Breaking news: Apple’s stock is not—repeat: NOT—performing according to the fan fiction version of Apple’s stock performance.
Writing for The Sydney Morning Herald, Hannah Francis says “Gravity shakes Apple to the core.” (Tip o’ the antlers to @_HairForceOne.)
Get it? Apple? Core?
“And thou shalt know of me by the seeing of what I hath done there.” —Probably not Leviticus 10.
Of course, Francis is actually talking about AAPL, not Apple. Yes, AAPL the stock has erased all its gains of the year, that is true. Exactly like the Dow Jones Industrial Average has. The context of the broader market movement is apparently not relevant, though, since it was mentioned nowhere in this piece. What is apparently important to know, since it is mentioned, is that Steve Jobs, “the driving entrepreneur and inventor behind the brand,” died in 2011.
In this regard, stock analysis is quite like astrology, which focuses on the effect of the planets on your birth when the gravitational attraction of the attending obstetrician is actually greater due to proximity (tip o’ the antlers to Matt Killmon for the link). AAPL, it is insinuated by market astrologists, is down over the last six months because Steve Jobs died in 2011. Meanwhile, the market scientists, holding a graph of the DJIA over the same period, want to scream but they have no mouths.
On Friday, Apple’s stock closed down another 2.7 percent, bringing it to 21 percent below its July peak, meaning the $US160 billion fall in value—$AU223 billion—has been wiped from the value of the company in six months.
A value which had been only been gained in the previous six months. So AAPL is as bad off as it was a year ago at this time. When it was worthless or something. The Macalope’s not really sure, he just knows you’re only supposed to judge a stock based on its high water mark and then say that all that money was lost, like your belongings in a fire, a polar bear in a blizzard, or your sense of joy in life after an elevator ride with Morrissey.
“Iiiiii wanted the thiiiiird floor but Iiiiii for-got to push iiit!”
“Ugh, just get out and walk down one, Morrissey, oh my god, why?”
Analysts say the stock is now in bear market territory, with pressure mounting for the company to come up with an innovative product that can wow investors like its iPod and iPhone once did.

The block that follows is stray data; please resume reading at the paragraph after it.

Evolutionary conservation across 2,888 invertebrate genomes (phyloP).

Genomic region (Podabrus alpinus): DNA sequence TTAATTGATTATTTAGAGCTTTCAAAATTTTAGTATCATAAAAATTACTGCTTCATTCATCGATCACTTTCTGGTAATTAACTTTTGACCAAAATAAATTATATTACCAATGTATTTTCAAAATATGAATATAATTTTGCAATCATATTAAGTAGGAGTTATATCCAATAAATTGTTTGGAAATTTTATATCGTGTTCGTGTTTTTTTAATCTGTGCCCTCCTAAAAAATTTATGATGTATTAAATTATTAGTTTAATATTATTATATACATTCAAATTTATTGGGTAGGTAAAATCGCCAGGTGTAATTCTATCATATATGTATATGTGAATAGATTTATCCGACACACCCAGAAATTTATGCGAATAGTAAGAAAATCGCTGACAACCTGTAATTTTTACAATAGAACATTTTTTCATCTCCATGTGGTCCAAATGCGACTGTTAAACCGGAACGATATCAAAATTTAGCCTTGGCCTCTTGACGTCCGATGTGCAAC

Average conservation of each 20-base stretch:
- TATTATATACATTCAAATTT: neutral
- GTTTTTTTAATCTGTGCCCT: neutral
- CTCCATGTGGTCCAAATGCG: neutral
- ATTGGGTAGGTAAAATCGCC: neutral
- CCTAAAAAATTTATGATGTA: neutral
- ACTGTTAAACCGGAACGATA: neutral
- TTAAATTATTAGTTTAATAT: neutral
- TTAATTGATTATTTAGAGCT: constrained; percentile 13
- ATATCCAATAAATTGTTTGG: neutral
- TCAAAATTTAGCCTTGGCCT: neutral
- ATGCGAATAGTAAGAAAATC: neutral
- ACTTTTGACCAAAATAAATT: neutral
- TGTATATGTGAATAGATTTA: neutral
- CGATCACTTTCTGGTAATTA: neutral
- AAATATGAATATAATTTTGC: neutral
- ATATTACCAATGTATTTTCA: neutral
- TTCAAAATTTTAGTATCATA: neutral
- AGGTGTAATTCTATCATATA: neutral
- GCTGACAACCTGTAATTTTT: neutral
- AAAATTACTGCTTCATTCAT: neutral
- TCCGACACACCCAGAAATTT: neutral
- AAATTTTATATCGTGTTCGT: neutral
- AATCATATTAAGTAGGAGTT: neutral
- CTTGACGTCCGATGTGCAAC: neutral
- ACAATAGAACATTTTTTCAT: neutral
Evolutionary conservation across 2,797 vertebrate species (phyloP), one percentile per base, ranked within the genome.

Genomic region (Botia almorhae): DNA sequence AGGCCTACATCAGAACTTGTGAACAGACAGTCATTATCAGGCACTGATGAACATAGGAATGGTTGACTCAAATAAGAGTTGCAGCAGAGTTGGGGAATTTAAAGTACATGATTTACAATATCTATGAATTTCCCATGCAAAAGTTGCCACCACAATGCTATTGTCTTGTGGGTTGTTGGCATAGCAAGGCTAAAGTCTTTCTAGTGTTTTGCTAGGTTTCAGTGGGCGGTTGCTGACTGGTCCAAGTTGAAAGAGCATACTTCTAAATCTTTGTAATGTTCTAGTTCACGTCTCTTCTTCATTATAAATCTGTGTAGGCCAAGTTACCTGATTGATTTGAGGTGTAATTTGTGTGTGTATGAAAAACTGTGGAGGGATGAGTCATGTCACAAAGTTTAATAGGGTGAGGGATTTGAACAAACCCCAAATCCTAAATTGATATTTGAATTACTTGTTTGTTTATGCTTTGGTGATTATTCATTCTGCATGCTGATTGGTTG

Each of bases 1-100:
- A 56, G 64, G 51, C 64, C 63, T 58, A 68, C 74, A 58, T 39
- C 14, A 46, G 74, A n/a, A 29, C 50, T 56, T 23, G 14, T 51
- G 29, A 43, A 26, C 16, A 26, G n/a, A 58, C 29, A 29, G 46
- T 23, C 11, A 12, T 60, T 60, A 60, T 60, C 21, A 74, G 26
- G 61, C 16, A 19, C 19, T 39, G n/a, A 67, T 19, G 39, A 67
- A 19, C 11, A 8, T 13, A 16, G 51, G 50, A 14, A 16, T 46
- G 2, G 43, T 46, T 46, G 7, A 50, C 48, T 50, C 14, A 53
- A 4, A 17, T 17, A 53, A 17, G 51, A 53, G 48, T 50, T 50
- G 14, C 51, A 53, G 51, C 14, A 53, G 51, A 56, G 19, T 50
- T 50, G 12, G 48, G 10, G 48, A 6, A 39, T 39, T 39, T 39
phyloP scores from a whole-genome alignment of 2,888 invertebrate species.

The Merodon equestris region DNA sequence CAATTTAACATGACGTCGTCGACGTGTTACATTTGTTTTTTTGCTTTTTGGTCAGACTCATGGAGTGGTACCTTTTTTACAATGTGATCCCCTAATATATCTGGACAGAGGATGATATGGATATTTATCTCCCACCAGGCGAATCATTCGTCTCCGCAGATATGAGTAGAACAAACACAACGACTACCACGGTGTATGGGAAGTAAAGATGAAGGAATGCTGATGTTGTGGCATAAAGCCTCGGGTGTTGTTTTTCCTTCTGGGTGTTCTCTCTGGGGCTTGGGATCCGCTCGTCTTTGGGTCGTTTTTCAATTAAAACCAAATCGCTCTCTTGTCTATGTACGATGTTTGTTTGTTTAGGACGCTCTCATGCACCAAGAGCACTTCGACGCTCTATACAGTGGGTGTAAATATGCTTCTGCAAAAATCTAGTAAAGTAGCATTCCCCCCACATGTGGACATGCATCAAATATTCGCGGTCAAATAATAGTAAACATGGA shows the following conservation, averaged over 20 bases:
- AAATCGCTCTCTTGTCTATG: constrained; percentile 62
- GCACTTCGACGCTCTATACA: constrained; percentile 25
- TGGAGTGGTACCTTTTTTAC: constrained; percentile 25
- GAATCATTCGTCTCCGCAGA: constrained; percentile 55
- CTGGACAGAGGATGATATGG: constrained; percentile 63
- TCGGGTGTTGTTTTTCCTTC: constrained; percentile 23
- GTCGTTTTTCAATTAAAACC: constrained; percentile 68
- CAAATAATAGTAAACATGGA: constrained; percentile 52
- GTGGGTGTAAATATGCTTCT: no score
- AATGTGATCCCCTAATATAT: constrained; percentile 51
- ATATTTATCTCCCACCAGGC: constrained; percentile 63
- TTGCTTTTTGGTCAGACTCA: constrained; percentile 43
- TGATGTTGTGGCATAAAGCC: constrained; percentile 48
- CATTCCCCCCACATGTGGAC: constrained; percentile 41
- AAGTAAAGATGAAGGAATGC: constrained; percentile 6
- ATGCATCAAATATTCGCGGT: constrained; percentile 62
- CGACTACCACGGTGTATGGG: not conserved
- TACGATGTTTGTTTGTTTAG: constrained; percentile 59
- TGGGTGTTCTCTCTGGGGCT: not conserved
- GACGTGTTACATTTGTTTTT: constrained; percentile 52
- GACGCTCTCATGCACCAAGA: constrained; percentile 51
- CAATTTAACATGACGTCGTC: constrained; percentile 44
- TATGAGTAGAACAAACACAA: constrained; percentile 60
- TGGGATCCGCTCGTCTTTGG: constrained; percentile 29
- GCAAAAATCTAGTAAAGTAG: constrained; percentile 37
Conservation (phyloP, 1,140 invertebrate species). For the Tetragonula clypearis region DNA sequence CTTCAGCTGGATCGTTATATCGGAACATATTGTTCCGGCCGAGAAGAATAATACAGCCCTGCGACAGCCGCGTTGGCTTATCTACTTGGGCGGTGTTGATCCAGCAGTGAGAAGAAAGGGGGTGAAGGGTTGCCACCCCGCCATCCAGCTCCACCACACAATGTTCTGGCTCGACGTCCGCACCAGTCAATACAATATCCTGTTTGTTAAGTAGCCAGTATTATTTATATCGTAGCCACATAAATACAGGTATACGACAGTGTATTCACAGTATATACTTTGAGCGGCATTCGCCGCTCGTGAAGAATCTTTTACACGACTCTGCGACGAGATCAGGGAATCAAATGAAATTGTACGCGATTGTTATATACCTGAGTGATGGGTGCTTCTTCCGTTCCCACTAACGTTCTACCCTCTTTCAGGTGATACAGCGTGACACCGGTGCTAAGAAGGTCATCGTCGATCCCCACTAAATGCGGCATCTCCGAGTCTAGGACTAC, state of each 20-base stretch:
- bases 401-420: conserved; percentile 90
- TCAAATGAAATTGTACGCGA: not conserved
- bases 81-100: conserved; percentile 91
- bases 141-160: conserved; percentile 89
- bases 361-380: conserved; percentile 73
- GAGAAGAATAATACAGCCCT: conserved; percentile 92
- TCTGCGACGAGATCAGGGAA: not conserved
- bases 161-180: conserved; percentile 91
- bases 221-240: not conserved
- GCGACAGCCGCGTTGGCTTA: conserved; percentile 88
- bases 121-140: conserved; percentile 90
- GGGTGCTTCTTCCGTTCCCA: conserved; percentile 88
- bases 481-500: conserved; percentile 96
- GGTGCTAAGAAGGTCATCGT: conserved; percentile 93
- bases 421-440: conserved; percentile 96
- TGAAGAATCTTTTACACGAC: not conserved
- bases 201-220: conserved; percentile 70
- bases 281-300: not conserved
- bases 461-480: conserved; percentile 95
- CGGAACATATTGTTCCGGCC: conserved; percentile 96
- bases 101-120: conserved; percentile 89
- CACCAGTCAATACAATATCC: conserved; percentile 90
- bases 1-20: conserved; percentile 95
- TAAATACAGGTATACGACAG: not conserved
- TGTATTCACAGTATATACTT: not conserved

Just do it! It’s easy! Take the one thing and jam it into the other thing. Then put some software in it. Bake at 350 for 30 minutes, spoon over pasta twists. Serves 50 million.
iPhones accounted for 69 percent of Apple’s total revenue in the June quarter, and 63 percent in the September quarter. But the global smartphone market is stagnating and the company’s failure to diversify its product base could spell decline in growth in coming months.
The percentage of revenue Apple gets from the iPhone dropped 6 percent while overall revenue grew 6 percent. Now, maybe that’s not as much as you’d like to see, but if you’re concerned about the company’s dependence on the iPhone, that’s a positive trend.
Its first smartwatch, the Apple Watch, failed to take off.
By which we mean that Apple didn’t instantly sell as many Watches as it does iPhones. Forget the fact that the Watch launch was one of Apple’s best ever. And certainly do not mention the fact that the Watch is expected to have a strong holiday buying season. Instead, let’s move on to a peripheral that looks funny!
A recently released “smart battery case” which extends the iPhone 6s’s battery life was widely ridiculed.
And we know that all devices that are “widely ridiculed” end up failing.
Apple’s share price falls come amid an executive shake-up at the company, which named long-time executive Jeff Williams as its chief operating officer–a role once held by current chief executive Tim Cook.
Now, usually you think an “executive shake-up” is when someone gets shown to the well-chamfered door with a cardboard box full of their well-chamfered belongings (the cardboard of the box is also well-chamfered). However, let the Macalope assure you that what Apple recently did is a “shake-up” in that several executives were moved “up” in responsibility.
“We shook the executives… and some ended up higher than they were before.”
Look, if you don’t use the word “shake” somewhere the headline doesn’t make any sense. Truth be told, it still doesn’t make any sense, but at least not thematically.